Bl. John Henry Newman: The Convert (Part I & II)
John Henry Newman has been characterized as perhaps the greatest Catholic theologian since Thomas Aquinas, and he was undoubtedly one of the most important theological influencers of the Second Vatican Council. His work represents the first and most notable attempt to place Catholic thought in dialogue with the Enlightenment. He was also one of the most elegant stylists in the English language. When James Joyce was told that he was the best ever writer of English, the great Irish novelist replied, "nobody has ever written English prose that can be compared with that of a tiresome little Anglican parson who afterwards became a prince of the only true church" referring, of course, to Newman.
GK Chesterton: The Evangelist (Part I & II)
Gilbert Keith Chesterton is one of the most sparkling and effervescent figures in the great Catholic tradition. A physically large man with an even larger intellect and imagination, he embodied the wealth and capaciousness of Catholicism. If one is ever tempted to see Catholic Christianity as something cramped, crabby, and puritanical, he should read even one paragraph of Chesterton. Reading Chesterton is a bit like opening a bottle of champagne: intoxicating, sparkling, rare. Which words can best describe Chesterton’s take on the world? Joyful, playful, rambunctious, joking, realist, traditionalist, balanced, and sane. He felt that something had gone dreadfully wrong with the modern world and that classical Christianity would set it right.
Michelangelo: The Artist (Part I & II)
Called in his own lifetime il Divino, Michelangelo is generally regarded as the greatest artist that Western culture has produced. How wonderful that the subject matter of this most sublime of artistic geniuses was almost exclusively the Christian religion. The Pieta, the David, the Sistine Chapel. His work—in painting, architecture, and sculpture—is rightly characterized as representing the high point of the Renaissance, but it should also be appreciated as one of the signal contributions to the Catholic tradition, easily ranking with the work of Aquinas, Augustine, Mozart, and Dante.
- Lesson 1
- Lesson 2
- Lesson 3
- Lesson 4
- Lesson 5
- Lesson 6
St. Augustine: The Teacher (Part 1 & II)
St. Augustine of Hippo is possibly the best example of how faith in Christ changed a person. Born into a wealthy family with a Christian mother and a pagan father, Augustine lived a life focused on career and sensual pleasures before meeting St. Ambrose, who convinced him that Jesus is the way, the truth, and the life. Augustine’s narrative of personal transformation in his book Confessions provides a template for life in Christ that still rings true today.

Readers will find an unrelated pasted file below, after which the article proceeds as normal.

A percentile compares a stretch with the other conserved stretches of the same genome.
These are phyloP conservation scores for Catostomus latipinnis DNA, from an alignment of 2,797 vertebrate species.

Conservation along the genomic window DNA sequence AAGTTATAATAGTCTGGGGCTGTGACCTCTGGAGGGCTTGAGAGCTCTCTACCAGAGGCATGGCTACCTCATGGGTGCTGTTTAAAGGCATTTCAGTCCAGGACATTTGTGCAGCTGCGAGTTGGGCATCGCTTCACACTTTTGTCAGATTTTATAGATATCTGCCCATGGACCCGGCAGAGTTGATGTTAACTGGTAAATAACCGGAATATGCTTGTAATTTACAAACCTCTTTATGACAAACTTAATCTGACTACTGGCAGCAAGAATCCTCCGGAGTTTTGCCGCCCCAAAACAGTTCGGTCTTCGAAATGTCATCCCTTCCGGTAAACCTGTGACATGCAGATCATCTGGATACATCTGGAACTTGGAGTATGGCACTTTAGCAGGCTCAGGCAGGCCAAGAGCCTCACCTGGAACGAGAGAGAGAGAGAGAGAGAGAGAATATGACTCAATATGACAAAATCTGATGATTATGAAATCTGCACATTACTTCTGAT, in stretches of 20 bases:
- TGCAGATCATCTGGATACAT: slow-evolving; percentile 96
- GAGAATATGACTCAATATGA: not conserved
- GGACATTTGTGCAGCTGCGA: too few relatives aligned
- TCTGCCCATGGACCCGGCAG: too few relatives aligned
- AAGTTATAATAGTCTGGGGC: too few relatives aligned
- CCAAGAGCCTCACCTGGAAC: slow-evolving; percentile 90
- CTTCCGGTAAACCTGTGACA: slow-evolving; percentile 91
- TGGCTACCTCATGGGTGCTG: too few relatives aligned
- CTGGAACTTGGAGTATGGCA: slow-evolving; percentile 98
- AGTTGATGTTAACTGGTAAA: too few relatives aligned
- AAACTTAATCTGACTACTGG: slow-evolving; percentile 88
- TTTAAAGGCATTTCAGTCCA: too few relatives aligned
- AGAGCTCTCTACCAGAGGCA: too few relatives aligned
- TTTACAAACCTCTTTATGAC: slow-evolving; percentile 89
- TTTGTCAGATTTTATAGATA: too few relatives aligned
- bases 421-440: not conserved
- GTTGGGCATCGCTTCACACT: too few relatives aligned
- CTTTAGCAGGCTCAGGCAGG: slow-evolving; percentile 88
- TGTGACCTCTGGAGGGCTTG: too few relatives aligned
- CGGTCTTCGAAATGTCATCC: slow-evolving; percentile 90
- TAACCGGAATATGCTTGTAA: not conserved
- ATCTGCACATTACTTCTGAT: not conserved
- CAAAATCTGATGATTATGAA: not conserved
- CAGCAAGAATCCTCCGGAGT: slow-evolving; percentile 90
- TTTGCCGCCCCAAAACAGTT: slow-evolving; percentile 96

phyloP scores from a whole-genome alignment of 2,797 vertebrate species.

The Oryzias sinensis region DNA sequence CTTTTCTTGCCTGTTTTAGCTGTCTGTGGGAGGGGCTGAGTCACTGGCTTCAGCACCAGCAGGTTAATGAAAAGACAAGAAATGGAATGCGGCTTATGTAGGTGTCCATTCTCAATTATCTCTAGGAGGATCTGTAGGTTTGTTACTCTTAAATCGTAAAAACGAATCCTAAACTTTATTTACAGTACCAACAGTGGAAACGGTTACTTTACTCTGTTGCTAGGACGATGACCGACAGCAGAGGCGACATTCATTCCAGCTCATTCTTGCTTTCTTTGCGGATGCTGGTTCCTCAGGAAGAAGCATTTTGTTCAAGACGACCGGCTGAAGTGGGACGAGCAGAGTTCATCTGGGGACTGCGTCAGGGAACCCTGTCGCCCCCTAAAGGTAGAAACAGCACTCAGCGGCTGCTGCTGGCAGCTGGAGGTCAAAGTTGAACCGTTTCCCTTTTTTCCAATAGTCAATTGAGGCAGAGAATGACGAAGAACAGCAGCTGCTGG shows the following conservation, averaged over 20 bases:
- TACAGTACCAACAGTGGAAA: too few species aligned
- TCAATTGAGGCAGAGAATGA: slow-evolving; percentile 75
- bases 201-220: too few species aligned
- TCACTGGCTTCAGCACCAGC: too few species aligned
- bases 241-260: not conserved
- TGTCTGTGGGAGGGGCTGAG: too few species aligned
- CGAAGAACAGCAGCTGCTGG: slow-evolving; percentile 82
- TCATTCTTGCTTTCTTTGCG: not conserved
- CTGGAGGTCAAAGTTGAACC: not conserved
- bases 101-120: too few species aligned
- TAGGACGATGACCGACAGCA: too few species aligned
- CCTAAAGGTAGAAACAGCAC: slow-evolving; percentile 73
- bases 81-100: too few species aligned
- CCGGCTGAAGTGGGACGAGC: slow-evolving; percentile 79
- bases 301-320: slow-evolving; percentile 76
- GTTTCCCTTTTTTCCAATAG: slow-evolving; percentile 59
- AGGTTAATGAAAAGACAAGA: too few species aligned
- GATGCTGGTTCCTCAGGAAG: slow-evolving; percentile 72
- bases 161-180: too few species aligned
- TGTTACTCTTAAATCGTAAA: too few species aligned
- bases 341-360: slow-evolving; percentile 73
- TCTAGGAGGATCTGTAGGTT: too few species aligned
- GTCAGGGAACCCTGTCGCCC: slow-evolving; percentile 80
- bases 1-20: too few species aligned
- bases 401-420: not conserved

St. Benedict: The Monk (Part 1 & II)
Many would argue that St. Benedict of Nursia contributed more to saving western Christian culture than anyone else. Born just after Rome fell, Benedict founded the religious community that would, in time, preserve the best of the early Christianity and allow for the emergence of an authentic, way of life in Christ.
Bl. Fulton J. Sheen: The Communicator (Part 1 & II)
A brilliant academic, Catholic prelate, writer, evangelist, and television personality, Fulton J. Sheen was also a mesmerizing public speaker, endowed with extraordinary oratorical gifts, a charming sense of humor, and a magnetic personal presence. At the height of his fame, Sheen’s radio program, The Catholic Hour, had an audience of four million and his television show Life is Worth Living was viewed by an estimated thirty million people each week. He had the courage and the imagination to use the new media in the mid-twentieth century to engage a world growing increasingly skeptical of Christianity.
Flannery O’Connor: The Storyteller (Part 1 & II)
One of the quirkiest and most intriguing of all the Pivotal Players was a twentieth-century Catholic writer of fiction from the American South, a woman whose macabre, puzzling, and luminous stories have had a transformative impact on both the Church and the wider culture. Flannery O’Connor had the courage to show just how dark are the hearts of fallen human beings in her fiction. But at the same time, she had the incomparable grace to demonstrate how God continues to work even on that bleak and blasted ground.
St. Ignatius of Loyola: The Founder (Part 1 & II)
Christ demands a decision. Will we serve him or some other master? A soldier who became a mystic and eventually the founder of the Society of Jesus, commonly called the Jesuits. St. Ignatius’ decision to give his life over to Christ without reservation gave rise to a movement that would not only transform lives, but also changed the world.
Bartolome de las Casas: The Activist (Part 1 & II)
From where does the cultural regard for human rights emerge? What informs the Church’s teaching concerning the dignity of the human person? This 16th century scholar who became a Dominican friar represents how the Church has engaged the culture as the advocate for the least among us and provided a social theory that accepts as foundational the inherent dignity of the human person.